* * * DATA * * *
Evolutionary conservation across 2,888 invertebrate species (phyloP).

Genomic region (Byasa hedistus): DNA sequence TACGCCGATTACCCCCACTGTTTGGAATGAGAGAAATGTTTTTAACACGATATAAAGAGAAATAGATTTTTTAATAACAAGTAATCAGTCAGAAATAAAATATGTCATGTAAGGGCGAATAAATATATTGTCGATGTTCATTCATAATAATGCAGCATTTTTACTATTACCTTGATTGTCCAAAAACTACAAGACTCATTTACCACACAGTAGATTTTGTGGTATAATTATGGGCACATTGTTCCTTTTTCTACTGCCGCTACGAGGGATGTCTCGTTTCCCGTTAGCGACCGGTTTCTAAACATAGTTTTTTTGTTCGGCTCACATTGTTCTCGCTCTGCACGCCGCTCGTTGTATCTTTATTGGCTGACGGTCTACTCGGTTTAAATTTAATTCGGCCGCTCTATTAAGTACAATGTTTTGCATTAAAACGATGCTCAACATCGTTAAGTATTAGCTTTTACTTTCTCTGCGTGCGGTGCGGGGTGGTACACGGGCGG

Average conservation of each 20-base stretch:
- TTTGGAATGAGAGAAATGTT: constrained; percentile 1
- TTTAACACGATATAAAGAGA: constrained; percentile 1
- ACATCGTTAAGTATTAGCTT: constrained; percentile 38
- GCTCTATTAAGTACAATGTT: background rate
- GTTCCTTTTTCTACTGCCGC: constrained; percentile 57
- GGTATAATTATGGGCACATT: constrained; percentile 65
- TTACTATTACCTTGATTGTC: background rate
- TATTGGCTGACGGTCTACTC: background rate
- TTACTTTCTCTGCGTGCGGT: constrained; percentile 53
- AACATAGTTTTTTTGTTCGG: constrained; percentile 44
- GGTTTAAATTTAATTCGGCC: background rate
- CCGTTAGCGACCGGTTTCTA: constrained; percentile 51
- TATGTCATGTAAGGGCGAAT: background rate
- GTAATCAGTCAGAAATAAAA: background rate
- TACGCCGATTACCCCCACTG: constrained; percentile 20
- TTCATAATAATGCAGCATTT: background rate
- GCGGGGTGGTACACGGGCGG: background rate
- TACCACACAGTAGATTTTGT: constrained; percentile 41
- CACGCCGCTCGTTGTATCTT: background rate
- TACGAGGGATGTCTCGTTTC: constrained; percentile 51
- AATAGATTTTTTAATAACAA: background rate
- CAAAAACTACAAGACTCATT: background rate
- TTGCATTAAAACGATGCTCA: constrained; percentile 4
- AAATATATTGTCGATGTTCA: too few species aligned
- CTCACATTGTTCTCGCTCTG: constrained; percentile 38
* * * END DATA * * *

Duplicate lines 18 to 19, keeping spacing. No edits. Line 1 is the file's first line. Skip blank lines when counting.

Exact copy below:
- TACGCCGATTACCCCCACTG: constrained; percentile 20
- TTCATAATAATGCAGCATTT: background rate